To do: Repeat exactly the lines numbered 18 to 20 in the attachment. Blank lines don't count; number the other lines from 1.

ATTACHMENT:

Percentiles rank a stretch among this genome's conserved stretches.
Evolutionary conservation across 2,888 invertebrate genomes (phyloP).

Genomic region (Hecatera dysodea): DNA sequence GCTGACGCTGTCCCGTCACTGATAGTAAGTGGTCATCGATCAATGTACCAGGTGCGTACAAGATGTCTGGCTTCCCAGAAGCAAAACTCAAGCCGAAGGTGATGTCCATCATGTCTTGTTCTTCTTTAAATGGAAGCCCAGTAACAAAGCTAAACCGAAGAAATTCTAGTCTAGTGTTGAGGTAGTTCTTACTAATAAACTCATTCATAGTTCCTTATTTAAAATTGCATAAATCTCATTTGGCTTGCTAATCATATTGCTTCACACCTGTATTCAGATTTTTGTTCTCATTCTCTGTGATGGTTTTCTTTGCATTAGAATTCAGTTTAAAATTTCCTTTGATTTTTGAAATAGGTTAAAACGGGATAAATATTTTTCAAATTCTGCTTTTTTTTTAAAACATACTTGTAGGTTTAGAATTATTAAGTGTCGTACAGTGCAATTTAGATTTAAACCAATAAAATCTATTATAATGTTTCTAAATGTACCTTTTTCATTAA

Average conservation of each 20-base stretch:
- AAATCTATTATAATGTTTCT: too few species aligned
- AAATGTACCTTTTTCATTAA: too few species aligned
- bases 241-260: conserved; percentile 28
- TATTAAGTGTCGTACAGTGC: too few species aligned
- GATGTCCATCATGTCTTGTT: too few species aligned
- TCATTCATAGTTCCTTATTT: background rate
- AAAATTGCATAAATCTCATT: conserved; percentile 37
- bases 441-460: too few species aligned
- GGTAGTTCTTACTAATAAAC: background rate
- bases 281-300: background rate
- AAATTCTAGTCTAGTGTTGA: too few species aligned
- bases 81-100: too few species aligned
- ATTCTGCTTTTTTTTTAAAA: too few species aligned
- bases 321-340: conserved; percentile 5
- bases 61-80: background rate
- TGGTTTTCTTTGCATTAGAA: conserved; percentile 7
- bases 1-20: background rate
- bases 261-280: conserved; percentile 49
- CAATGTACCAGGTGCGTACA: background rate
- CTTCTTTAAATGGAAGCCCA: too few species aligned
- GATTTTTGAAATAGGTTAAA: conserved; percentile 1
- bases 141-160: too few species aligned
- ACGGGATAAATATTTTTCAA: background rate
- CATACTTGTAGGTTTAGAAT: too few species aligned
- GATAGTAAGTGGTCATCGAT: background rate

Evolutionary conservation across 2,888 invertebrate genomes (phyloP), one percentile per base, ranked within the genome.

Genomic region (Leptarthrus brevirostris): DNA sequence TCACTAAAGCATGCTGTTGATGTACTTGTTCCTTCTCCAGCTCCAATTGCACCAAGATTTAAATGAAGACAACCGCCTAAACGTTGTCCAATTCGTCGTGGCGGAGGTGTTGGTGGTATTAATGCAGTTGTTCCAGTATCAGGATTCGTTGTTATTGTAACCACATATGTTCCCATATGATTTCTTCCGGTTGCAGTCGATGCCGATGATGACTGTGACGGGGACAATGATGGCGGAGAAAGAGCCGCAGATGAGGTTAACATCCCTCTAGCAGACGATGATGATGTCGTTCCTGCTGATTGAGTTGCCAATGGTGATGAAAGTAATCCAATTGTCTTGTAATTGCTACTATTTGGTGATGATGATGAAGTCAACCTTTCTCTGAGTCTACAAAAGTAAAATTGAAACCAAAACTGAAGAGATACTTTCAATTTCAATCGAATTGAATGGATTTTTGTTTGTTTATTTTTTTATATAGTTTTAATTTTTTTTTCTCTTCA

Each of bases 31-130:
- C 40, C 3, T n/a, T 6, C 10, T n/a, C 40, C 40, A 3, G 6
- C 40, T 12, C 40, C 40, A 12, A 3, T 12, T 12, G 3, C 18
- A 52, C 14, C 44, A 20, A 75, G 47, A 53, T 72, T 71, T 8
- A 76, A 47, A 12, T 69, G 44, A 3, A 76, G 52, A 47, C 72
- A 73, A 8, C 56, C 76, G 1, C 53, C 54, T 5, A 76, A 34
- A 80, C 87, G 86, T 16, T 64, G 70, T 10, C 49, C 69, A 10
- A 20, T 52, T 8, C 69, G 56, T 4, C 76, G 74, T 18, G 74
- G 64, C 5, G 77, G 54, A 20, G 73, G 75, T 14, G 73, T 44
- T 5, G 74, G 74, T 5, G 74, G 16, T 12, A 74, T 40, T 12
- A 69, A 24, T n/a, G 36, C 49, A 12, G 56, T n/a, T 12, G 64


- bases 321-340: conserved; percentile 5
- bases 61-80: background rate
- TGGTTTTCTTTGCATTAGAA: conserved; percentile 7